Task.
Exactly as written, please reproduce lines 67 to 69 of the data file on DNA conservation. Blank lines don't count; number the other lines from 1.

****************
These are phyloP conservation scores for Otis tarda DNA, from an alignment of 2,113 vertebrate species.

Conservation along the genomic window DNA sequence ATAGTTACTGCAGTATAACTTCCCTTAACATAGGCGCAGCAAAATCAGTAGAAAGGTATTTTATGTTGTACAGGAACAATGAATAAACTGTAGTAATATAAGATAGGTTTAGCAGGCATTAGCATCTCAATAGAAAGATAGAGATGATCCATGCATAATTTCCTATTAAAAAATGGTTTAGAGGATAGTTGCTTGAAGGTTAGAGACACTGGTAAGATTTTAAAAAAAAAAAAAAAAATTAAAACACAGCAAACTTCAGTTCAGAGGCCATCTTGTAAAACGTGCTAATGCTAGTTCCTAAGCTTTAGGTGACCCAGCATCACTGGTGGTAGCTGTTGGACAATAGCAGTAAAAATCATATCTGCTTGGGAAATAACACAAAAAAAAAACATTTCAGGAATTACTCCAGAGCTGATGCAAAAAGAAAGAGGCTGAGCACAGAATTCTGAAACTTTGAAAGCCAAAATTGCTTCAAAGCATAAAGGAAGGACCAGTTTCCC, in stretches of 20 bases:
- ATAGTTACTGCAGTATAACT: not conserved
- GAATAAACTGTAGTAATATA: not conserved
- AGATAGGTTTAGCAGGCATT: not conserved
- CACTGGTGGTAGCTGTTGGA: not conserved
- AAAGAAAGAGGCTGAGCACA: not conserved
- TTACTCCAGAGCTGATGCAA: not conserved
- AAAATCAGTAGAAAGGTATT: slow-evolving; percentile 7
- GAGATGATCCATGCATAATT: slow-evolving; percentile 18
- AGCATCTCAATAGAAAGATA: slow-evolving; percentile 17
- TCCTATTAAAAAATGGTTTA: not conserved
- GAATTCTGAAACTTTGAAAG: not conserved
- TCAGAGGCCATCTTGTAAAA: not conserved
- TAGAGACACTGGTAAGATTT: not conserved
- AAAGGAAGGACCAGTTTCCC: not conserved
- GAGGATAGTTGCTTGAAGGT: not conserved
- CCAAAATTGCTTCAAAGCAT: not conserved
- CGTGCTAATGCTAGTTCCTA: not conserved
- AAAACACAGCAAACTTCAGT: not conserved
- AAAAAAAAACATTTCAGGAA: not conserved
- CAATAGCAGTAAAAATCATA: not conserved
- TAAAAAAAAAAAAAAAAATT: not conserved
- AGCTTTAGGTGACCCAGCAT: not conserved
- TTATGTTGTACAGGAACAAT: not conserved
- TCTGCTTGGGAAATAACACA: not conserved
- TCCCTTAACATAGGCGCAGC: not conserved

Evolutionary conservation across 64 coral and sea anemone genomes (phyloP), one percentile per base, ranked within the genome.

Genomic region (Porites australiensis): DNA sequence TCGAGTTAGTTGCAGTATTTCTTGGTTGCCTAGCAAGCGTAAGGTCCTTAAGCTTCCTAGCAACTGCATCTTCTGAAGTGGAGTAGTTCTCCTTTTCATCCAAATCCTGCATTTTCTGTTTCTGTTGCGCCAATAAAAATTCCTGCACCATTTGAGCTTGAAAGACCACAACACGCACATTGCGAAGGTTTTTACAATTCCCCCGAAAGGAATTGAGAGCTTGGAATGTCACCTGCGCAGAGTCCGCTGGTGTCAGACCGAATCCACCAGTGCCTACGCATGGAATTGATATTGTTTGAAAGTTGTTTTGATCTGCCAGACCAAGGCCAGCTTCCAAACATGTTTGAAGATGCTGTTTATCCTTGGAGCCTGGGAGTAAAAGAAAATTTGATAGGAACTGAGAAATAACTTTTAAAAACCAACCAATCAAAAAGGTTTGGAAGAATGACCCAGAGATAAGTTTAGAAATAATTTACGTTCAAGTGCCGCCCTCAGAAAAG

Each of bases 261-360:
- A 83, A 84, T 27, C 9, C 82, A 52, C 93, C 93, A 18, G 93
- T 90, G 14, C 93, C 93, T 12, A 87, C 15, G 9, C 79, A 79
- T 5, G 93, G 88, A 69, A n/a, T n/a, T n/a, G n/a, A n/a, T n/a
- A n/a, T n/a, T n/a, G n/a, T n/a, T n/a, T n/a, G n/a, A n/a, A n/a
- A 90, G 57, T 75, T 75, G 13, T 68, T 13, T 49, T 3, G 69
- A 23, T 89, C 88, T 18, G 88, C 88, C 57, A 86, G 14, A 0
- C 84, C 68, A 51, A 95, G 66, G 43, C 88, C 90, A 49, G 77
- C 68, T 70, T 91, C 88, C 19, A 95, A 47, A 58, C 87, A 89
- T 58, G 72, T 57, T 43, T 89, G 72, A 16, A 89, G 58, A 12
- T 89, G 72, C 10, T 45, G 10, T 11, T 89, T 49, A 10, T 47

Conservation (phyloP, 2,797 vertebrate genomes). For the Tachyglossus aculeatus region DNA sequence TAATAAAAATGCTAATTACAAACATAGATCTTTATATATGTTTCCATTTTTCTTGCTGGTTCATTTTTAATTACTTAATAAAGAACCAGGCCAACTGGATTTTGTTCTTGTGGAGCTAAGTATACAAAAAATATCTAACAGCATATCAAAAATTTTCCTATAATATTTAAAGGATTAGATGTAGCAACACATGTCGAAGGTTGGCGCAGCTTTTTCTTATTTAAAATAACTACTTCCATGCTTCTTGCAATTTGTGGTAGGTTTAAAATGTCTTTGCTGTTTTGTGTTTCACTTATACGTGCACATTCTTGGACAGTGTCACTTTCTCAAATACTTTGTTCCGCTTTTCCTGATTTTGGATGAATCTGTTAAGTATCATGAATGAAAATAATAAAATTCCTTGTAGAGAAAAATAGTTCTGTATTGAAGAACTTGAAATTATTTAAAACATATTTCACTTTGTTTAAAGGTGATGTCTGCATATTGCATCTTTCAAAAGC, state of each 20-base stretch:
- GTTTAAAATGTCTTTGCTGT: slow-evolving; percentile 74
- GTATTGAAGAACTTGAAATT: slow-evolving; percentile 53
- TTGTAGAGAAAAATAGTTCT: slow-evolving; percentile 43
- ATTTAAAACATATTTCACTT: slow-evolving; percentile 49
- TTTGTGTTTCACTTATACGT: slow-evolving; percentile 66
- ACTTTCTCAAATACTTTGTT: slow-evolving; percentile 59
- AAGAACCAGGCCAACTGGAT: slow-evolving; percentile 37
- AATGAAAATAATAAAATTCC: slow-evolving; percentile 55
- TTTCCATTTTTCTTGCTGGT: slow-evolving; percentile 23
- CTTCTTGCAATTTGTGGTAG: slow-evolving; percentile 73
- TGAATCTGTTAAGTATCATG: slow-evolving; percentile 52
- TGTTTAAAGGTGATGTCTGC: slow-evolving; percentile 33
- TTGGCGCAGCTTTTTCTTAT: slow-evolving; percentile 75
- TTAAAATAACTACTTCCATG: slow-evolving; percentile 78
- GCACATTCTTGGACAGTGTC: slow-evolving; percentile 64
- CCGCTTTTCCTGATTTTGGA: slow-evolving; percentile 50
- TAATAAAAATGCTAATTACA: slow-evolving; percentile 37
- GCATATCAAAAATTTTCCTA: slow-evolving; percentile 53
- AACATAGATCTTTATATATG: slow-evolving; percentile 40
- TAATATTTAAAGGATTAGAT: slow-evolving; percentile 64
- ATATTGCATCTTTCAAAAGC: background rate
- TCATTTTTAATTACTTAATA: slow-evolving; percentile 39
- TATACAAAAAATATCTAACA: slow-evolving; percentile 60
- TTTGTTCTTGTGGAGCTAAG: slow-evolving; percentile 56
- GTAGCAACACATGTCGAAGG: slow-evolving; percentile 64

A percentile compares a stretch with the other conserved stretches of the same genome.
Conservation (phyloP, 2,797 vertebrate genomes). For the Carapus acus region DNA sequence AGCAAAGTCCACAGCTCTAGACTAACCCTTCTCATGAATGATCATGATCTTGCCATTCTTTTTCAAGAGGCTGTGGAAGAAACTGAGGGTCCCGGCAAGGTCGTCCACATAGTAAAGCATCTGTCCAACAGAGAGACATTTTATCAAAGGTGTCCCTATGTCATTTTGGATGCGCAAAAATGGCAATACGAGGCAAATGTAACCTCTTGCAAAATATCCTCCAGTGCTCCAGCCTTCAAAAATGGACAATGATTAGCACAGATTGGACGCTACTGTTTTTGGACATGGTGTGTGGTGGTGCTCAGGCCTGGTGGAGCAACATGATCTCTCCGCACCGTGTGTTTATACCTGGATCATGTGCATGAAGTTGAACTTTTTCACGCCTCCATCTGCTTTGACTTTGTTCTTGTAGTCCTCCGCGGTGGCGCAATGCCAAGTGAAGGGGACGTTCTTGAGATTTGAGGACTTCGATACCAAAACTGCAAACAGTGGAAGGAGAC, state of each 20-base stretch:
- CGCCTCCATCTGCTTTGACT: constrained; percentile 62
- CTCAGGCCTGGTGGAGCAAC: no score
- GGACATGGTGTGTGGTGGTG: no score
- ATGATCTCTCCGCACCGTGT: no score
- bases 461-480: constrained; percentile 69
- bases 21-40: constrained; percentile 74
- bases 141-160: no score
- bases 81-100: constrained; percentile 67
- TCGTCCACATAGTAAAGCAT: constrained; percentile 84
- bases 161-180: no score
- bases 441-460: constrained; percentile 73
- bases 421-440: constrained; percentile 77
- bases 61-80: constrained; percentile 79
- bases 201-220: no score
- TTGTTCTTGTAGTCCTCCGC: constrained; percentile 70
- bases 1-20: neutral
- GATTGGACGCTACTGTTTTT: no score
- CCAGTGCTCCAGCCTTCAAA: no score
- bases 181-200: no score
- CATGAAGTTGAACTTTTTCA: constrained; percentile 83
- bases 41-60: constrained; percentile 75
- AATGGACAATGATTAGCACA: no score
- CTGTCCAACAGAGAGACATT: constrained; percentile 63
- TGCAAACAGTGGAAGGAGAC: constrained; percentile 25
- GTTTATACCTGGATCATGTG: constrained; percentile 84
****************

A percentile compares a stretch with the other conserved stretches of the same genome.
Conservation (phyloP, 2,797 vertebrate genomes). For the Carapus acus region DNA sequence AGCAAAGTCCACAGCTCTAGACTAACCCTTCTCATGAATGATCATGATCTTGCCATTCTTTTTCAAGAGGCTGTGGAAGAAACTGAGGGTCCCGGCAAGGTCGTCCACATAGTAAAGCATCTGTCCAACAGAGAGACATTTTATCAAAGGTGTCCCTATGTCATTTTGGATGCGCAAAAATGGCAATACGAGGCAAATGTAACCTCTTGCAAAATATCCTCCAGTGCTCCAGCCTTCAAAAATGGACAATGATTAGCACAGATTGGACGCTACTGTTTTTGGACATGGTGTGTGGTGGTGCTCAGGCCTGGTGGAGCAACATGATCTCTCCGCACCGTGTGTTTATACCTGGATCATGTGCATGAAGTTGAACTTTTTCACGCCTCCATCTGCTTTGACTTTGTTCTTGTAGTCCTCCGCGGTGGCGCAATGCCAAGTGAAGGGGACGTTCTTGAGATTTGAGGACTTCGATACCAAAACTGCAAACAGTGGAAGGAGAC, state of each 20-base stretch:
- CGCCTCCATCTGCTTTGACT: constrained; percentile 62